Probation represents a change in a student’s status in the program.  Typically, it represents an intermediary step between good standing and termination from the program (see section B.6 below).  A student who is on probation is not considered in good standing in the program.  When a student is placed on probation, a formal probationary plan will be initiated by the Associate Dean and the student’s advisor within 45 days which specifies the time period over which the probationary status will extend as well as any requirements that must be met for the probationary status to be lifted and the student to be returned to good standing in the program. The probationary plan must be approved by the vote of a simple majority of the core faculty within 60 days. In addition, a simple majority of the core faculty must approve any modifications to, or departures from the approved probationary plan, and removal of the student from probationary status requires the approval of a majority of the core faculty.  A student who is on probation may not apply for the Psy.M. degree until the formal probationary remedial plan is completed and the student is returned to good standing in the program. In addition, a student who has been placed on probation will not be permitted to enroll in coursework or other training outside the SOPP, start or apply for internship, sit for the CCEs, serve as a teaching assistant, serve as a volunteer on faculty research or service projects, represent students on SOPP committees, or represent SOPP to the University or the larger professional/academic community.  For a student on probation, any further instance of unsatisfactory performance in any aspect of the program, including violation of SOPP or University policies, will result in an automatic hearing for termination from the program.

B.2: Course Remediation: Required Courses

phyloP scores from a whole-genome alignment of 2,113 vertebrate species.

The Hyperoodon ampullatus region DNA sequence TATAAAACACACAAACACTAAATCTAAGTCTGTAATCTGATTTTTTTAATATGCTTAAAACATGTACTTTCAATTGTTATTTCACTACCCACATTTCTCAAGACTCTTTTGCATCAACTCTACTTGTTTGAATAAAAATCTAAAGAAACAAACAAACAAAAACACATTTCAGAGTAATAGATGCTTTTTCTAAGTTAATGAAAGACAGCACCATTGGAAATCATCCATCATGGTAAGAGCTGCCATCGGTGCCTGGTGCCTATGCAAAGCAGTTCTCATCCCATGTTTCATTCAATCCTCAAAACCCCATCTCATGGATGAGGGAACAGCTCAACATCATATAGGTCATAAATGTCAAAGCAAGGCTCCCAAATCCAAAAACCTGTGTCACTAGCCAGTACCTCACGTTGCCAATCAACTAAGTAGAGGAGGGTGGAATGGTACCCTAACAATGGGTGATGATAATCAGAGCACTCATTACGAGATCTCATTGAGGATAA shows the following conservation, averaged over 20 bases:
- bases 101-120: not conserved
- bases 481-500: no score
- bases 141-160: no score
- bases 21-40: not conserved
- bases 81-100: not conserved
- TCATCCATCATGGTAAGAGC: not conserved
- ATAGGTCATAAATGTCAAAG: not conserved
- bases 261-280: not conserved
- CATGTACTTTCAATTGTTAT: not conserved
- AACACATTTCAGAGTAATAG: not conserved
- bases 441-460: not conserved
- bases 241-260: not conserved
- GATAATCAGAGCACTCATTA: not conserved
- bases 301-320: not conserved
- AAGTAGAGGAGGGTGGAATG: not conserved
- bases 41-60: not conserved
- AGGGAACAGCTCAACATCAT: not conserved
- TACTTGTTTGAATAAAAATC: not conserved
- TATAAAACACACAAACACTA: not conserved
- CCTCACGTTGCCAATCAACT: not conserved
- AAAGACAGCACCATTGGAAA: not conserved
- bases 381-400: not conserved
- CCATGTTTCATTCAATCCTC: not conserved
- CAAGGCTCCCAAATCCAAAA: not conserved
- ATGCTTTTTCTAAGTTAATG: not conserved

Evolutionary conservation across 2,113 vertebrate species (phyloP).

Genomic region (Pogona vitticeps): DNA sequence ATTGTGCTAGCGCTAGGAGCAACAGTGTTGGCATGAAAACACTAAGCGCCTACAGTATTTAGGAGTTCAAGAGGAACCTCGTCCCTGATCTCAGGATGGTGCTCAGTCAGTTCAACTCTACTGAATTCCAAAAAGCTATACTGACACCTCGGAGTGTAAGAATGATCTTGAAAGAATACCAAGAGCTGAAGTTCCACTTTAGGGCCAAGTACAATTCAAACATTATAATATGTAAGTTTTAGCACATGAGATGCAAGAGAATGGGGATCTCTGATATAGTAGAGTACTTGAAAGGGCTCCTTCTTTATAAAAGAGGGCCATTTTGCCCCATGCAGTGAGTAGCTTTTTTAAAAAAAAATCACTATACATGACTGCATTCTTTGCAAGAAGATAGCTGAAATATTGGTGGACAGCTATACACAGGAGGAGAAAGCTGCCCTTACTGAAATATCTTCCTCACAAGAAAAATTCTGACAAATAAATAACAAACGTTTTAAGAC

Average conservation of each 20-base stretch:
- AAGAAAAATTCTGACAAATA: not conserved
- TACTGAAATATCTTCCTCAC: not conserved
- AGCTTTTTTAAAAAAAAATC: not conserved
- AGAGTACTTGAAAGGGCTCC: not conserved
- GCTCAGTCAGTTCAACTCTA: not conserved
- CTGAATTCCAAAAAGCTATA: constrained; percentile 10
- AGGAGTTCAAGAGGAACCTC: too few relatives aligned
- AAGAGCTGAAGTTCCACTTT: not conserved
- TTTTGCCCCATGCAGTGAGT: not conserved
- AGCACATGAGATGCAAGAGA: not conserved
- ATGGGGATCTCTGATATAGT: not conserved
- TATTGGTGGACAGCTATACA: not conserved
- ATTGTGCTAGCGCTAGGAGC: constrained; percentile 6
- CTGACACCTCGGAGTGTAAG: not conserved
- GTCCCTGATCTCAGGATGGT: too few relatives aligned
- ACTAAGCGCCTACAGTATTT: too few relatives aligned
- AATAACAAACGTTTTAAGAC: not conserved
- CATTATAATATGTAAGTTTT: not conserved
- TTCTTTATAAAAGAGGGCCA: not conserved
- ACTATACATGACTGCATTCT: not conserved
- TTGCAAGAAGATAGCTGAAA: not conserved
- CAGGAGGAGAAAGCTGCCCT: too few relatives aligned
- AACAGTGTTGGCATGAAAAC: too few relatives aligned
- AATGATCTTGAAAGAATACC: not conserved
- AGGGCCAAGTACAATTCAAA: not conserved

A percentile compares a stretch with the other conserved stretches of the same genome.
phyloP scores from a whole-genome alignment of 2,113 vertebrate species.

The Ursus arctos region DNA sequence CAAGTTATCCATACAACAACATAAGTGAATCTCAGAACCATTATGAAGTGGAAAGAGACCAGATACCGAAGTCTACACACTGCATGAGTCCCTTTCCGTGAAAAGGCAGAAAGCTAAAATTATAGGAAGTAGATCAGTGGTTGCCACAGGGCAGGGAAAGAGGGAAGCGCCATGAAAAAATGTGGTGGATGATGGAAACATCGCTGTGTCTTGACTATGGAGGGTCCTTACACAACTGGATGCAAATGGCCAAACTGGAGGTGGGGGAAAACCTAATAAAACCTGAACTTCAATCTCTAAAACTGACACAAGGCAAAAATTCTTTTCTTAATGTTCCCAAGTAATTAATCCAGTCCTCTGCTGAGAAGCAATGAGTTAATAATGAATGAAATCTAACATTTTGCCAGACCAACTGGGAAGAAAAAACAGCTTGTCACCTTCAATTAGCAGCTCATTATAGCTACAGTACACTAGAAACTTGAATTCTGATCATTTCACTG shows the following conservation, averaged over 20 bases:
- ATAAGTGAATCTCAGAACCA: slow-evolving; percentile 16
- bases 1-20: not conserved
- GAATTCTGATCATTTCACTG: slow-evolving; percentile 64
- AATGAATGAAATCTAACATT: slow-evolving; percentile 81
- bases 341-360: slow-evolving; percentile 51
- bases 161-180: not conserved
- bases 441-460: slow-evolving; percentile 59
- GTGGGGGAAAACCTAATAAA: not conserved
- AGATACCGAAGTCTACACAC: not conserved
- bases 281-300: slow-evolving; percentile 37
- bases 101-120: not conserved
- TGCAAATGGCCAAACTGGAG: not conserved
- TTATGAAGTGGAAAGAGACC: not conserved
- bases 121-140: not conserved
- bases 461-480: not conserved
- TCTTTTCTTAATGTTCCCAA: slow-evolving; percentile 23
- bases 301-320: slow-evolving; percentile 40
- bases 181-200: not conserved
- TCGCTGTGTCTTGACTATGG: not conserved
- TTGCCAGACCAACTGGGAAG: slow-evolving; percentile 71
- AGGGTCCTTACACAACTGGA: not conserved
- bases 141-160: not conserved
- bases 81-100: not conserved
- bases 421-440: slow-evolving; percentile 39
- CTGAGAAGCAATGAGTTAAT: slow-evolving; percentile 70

Required courses are those courses that are intended to develop basic competency in the knowledge, attitudes, and skills fundamental to psychological practice. Because mastery of the required courses is essential to satisfactory performance in practicum (PSI 9971 - PSI 9974 or PSI 9990), all required courses must be taken in the SOPP unless course credit waiver from another graduate program is granted prior to entry to the SOPP program; with the sole exception of approved credit waiver from a prior graduate program, no coursework taken outside the SOPP curriculum may be substituted for a required SOPP course. Similarly, neither SOPP directed studies (PSI 9950) nor any form of independent study may be substituted for a required course in the SOPP curriculum.

All required courses must be passed with a grade of B (or P) or better. Performance below a grade of B (or P) in any required course must be remediated until it is determined that the student has sufficiently mastered the material and is able to proceed with the curriculum. Required courses that are considered prerequisites for Practicum (PSI 9971-PSI 9974) must be successfully remediated prior to the initial placement on clinical practicum. Required courses and the requirements of the Comprehensive Clinical Examination must be met in a satisfactory manner prior to the Internship Readiness Review. (See the complete list of requirements for Internship Readiness in the Internship section under the SOPP Academic Policies and Procedures.)